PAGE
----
“I owe much of my success in medicine to Mike for his advice, mentoring, and collaborative efforts,” said Don S. Dizon, MD, professor of medicine at Brown University, director of women’s cancer and hematology-oncology outpatient departments at Lifespan Cancer Institute and Director of Medical Oncology and Sexual Health Oncology Program at Rhode Island Hospital in a videotape. “I just want to say how proud I am to know you and how proud I am that you have landed in such a wonderful institution that I know will help to grow and develop.”

“Mike is one of the most influential mentors I’ve met and I know I wouldn’t be here today without his relentless support,” said Marcela G. Del Carmen, MD, MPH, Professor of Obstetrics, Gynecology and Reproductive Biology of Harvard Medical School and Chief Medical Officer of the Massachusetts General Physicians Organization, in a video recording. “He was truly a forerunner in his commitment to women’s health, advancing the care of our patients with gynecological cancers, as well as advancing women’s careers in medicine. I stand before you today and pay tribute to this legacy and commitment throughout his career. “

In addition to the honor as professor, Birrer received a commemorative medallion and a wooden chair with inscriptions. He thanked his family and recognized Patterson, Christopher Cargile, MD, director of the Behavioral Health Service Line, and Steppe Mette, MD, CEO of the UAMS Medical Center, for recruiting him to the UAMS.

“I have been blessed all my life, and now you have given me the opportunity to do my life work,” said Birrer. “I thank you.”

Birrer studied at the Rensselaer Polytechnic Institute and graduated with a Bachelor of Science in biology. He completed his medical degree and PhD in philosophy in 1982 from the Medical Scientist Training Program at Albert Einstein College of Medicine, New York. After completing a medical internship and residency at Massachusetts General Hospital, Birrer entered the Medical Oncology Fellowship program at the National Cancer Institute in Bethesda, Maryland. After his fellowship, Birrer was appointed lead investigator (with tenure) and built up the molecular mechanisms division in the cancer prevention and control division.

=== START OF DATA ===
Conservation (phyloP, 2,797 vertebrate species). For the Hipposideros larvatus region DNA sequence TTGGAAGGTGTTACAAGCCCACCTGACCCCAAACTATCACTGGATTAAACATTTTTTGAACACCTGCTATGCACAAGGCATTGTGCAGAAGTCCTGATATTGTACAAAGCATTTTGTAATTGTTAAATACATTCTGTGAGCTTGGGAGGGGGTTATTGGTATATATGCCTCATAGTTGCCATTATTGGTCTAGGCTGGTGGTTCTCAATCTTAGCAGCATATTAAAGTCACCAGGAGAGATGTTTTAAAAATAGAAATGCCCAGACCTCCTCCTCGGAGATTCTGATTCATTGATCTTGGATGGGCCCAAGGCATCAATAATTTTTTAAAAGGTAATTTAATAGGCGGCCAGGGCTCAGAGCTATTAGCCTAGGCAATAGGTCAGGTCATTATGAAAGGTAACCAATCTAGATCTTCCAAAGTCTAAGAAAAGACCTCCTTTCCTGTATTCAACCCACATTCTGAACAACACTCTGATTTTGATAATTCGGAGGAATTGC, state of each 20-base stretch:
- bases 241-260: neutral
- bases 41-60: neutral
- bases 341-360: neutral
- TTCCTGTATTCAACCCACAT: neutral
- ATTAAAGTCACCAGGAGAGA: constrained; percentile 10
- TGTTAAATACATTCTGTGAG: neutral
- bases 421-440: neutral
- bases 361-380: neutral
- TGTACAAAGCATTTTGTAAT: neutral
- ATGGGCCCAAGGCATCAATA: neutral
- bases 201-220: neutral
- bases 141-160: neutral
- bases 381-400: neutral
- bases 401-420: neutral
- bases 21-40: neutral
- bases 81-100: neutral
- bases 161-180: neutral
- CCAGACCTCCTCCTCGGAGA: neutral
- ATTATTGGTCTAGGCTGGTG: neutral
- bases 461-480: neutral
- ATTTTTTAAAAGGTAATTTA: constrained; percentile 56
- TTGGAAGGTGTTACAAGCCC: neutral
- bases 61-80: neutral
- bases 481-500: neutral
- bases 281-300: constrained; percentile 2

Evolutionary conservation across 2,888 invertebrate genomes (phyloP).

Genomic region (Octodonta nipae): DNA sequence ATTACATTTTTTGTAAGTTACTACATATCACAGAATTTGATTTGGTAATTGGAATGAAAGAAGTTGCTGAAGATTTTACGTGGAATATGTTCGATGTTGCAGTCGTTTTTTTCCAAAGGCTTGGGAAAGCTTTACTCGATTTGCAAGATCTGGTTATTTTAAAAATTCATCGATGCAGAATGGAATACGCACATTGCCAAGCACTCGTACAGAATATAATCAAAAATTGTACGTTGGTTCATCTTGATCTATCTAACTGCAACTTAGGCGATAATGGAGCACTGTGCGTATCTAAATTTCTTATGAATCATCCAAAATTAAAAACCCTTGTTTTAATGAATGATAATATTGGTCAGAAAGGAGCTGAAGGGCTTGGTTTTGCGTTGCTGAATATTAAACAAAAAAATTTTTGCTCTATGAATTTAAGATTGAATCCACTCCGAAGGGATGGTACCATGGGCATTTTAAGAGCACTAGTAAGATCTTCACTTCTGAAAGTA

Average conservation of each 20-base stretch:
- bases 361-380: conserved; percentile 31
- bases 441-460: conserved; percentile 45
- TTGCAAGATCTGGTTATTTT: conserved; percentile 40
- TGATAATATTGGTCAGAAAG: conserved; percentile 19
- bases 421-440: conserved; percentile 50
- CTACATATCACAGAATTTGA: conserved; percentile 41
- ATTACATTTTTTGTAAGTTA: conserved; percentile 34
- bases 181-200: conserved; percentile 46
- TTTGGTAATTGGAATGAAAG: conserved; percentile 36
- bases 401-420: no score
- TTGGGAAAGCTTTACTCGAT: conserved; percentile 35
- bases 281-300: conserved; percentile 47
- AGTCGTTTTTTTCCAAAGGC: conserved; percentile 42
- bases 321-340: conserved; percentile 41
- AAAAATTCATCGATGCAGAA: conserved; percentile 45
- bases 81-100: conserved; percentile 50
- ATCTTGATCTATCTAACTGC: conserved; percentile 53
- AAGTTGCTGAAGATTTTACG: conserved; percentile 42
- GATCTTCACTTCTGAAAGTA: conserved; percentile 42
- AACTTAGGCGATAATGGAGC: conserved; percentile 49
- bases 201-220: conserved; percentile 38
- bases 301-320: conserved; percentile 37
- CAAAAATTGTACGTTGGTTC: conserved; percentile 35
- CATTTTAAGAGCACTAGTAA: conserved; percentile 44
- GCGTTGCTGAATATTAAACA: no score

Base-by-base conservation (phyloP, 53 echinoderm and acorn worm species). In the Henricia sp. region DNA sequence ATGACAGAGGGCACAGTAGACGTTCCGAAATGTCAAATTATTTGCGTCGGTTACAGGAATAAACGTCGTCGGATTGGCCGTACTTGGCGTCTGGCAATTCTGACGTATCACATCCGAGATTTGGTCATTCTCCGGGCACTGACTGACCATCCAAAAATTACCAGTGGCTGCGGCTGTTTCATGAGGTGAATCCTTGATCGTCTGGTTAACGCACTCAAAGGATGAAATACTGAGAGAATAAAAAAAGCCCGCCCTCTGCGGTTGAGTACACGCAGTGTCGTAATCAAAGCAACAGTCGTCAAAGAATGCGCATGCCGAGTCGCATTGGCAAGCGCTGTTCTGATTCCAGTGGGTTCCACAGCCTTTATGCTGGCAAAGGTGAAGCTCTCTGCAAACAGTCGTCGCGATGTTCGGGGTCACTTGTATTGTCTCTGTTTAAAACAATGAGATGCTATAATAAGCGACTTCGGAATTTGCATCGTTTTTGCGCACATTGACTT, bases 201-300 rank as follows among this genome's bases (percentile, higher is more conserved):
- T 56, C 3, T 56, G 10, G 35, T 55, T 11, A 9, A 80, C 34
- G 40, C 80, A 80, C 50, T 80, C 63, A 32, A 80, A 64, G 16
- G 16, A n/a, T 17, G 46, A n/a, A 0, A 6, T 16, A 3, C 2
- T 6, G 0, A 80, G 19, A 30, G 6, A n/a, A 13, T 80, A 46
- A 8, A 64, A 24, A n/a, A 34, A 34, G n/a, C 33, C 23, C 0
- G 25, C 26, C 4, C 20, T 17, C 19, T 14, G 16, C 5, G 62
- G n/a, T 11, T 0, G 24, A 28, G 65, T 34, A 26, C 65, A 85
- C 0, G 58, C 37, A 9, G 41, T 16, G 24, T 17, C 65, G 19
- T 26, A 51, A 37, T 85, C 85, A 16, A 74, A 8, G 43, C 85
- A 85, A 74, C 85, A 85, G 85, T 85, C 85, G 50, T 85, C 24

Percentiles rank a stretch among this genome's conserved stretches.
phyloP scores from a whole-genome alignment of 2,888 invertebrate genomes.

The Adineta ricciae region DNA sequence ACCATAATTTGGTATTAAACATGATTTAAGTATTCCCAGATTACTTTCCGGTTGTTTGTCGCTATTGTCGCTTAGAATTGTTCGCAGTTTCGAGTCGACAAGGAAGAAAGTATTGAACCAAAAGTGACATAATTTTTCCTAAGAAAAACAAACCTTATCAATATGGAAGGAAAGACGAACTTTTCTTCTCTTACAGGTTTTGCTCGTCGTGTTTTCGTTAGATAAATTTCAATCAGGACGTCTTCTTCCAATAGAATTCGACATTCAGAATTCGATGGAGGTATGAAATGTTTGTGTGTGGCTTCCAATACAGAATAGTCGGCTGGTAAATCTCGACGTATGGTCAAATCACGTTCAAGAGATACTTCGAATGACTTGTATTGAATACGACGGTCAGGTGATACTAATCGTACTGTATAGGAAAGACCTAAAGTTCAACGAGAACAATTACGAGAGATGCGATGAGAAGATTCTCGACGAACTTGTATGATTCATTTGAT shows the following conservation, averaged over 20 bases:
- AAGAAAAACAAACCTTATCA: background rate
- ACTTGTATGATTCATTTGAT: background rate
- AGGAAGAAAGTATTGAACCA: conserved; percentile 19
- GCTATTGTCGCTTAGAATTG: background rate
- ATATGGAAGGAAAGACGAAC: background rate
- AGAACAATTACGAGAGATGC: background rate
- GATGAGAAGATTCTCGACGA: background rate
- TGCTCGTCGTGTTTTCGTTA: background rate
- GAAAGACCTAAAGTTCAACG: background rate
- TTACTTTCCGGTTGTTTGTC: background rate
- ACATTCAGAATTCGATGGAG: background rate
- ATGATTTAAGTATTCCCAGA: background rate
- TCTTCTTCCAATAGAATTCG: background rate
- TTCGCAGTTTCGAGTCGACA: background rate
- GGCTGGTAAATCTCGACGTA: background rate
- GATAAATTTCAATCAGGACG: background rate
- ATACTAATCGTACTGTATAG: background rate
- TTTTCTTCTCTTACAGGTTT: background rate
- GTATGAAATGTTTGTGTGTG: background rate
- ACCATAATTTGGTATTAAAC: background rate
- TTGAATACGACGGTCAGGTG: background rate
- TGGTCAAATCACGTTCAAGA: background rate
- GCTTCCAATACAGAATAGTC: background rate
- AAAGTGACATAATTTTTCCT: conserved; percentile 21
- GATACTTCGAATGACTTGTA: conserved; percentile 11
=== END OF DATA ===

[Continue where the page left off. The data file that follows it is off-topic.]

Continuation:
In 2008, Birrer was appointed professor of medicine at the Harvard School of Medicine, serving as director of both gynecological medical oncology at Massachusetts General Hospital and the gynecological oncology research program at Dana Farber / Harvard Cancer Center.

In 2017, he assumed the position of director of the O’Neal Comprehensive Cancer Center at the University of Alabama in Birmingham, where he was professor of medicine, pathology and obstetrics.

Nationally and internationally recognized as an expert in gynecological oncology, Birrer’s main research interest lies in the characterization of the genomics of gynecological cancers in order to improve the clinical management of these diseases. His clinical interests include ovarian cancer, endometrial cancer, and cervical cancer.

Birrer has approximately 400 publications, including peer-reviewed manuscripts, book chapters, and reviews. He has served as chairman and chairman emeritus of the Department of Defense’s Ovarian Cancer Research Program, chair of the experimental medicine committee of the Gynecological Oncology Group, chair of the Translational Sciences Working Group of the Gynecological Cancer Intergroup, and a member of the Gynecological Cancer Steering Committee.

UAMS is the state’s only health science university with colleges in medicine, nursing, pharmacy, health professions, and public health; a graduate school; Hospital; a main campus in Little Rock; a regional campus in northwest Arkansas in Fayetteville; a nationwide network of regional campuses; and seven institutes: the Winthrop P. Rockefeller Cancer Institute, Jackson T. Stephens Spine & Neurosciences Institute, Harvey & Bernice Jones Eye Institute, Psychiatric Research Institute, Donald W. Reynolds Institute on Aging, Translational Research Institute and Institute for Digital Health & Innovation . UAMS comprises UAMS Health, a nationwide healthcare system that encompasses all of UAMS’s clinical business, including its hospitals, regional clinics, and clinics that it operates or employs in partnership with other providers. UAMS is the only level 1 trauma center for adults in the state. US News & World Report Names UAMS Medical Center Best Hospital in State; ranked its ear, nose and throat program in the top 50 nationwide; and named six areas as performing – COPD, colon cancer surgery, heart failure, hip replacement, knee replacement, and lung cancer surgery. UAMS has 2,876 students, 898 doctors and four dentists. It is the state’s largest public employer with more than 10,000 employees, including 1,200 physicians, caring for patients at UAMS, its regional locations, Arkansas Children’s Hospital, VA Medical Center, and Baptist Health. Visit www.uams.edu or www.uamshealth.com. Find us on Facebook, Twitter, YouTube or Instagram.



Please enter your comment!
Please enter your name here